Tech companies issue warning over government’s surveillance bill

Bill could weaken user safety, lacks oversight

Some of the world’s biggest technology companies have warned that a draft government bill intended to counter the use of encryption by criminals and terrorist groups could instead undermine user safety.

The Telecommunications and Other Legislation Amendment (Assistance and Access) Bill 2018 is the government’s long-foreshadowed response to the increased use of online communications services, particularly those that protect their users’ privacy through the use of encryption.

The government has argued that the legislation is necessary because of the increased phenomenon of criminal groups ‘going dark’: Using end-to-end encryption to evade surveillance.

However, the Digital Industry Group Inc (DIGI) — whose members include Amazon, Facebook, Google, Oath, and Twitter — have told the government that the proposed legislation may make it “easier for bad actors to commit crimes against individuals, organisations or communities”.

The Assistance and Access Bill includes three types of assistance that can be sought from tech companies by police and intelligence agencies. The first is a request for voluntary assistance. The second type — “technical assistance notices”— would legally compel a service provider to assist police. The third type — “technical capability notices” — would require a company to build a whole new capability to allow police to access data.

The two types of notice cannot require a service provider “to implement or build a systemic weakness, or a systemic vulnerability, into a form of electronic protection,” an explanatory memorandum accompanying the draft legislation states.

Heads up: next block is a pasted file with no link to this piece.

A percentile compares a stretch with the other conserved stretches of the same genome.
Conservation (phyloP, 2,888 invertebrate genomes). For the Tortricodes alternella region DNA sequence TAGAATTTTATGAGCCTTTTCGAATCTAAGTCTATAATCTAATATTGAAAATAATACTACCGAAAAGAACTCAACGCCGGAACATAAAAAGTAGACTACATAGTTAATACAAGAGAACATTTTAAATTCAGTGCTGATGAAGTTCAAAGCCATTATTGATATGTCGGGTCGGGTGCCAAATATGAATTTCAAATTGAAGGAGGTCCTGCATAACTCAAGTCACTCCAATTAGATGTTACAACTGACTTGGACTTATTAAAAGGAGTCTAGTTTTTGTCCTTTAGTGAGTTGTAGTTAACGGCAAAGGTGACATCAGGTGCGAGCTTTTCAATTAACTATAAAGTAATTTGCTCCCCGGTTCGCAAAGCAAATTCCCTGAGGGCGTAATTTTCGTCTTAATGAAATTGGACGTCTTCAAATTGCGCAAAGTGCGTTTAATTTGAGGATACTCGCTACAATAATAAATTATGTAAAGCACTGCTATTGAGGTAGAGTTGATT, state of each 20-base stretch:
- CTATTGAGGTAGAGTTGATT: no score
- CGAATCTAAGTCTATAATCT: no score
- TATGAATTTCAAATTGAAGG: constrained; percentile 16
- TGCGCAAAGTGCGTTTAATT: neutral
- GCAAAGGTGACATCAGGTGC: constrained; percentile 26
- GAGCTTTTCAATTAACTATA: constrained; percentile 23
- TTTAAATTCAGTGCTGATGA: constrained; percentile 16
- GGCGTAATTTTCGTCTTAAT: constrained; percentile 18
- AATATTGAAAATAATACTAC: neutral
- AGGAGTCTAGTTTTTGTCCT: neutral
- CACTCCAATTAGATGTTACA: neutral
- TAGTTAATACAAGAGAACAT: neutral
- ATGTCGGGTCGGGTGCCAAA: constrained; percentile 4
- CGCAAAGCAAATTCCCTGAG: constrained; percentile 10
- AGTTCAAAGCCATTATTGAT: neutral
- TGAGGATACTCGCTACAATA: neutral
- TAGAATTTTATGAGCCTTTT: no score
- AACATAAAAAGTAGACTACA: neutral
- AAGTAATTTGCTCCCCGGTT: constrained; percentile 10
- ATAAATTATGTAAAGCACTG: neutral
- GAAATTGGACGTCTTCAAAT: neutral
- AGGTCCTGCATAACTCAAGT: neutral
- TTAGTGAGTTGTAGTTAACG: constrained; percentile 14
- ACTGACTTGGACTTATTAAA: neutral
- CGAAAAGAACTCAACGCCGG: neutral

However, DIGI in a submission to the government’s public consultation on the bill notes that technical assistance or technical capability notices still may require a company to “provide assistance or build capabilities that impact the security of the service provider’s system, product or services in a non-systemic way” or “to implement or build a systemic weakness or vulnerability into something other than ‘a form of electronic protection’.”

“These requirements have potential to erode consumer trust and introduce weaknesses that malicious actors could exploit,” DIGI argues.

The group said it was also concerned at the lack of oversight and “the absence of checks and balances with this legislation”.

“Notices can be issued based on the judgment of decision-makers at agencies or the Attorney-General,” DIGI says. “These Notices may be issued based on facts or criteria that are not known to the recipient, and without full understanding of a technology on the part of an agency.”

The proposed legislation as it stands may require a company to violate the laws of other countries in which they operate, potentially placing it in an “impossible situation”.

The group argued that there should be a legal requirement that before issuing a notice the relevant decision-maker be satisfied that issuing it is “necessary”.

It also warned that the legislation could be used to impose new data retention or interception requirements on service providers that are not carriers or carriage service providers — potentially expanding Australia's data retention regime beyond telcos.

DIGI called for independent judicial oversight of technical assistance and technical capability notices.

In addition, service providers should not be required to “build vulnerabilities or weaknesses into their products or services” and notices should not be used to expand data retention beyond telecommunications carriers. The companies should be forced to breach the laws of other countries, the group says.

“It’s important to note that even if these recommendations were adopted, the Bill proposes extraordinary powers of unprecedented scope, and their exercise should be limited to combating serious crimes that pose a grave threat to human life or safety,” the group adds.

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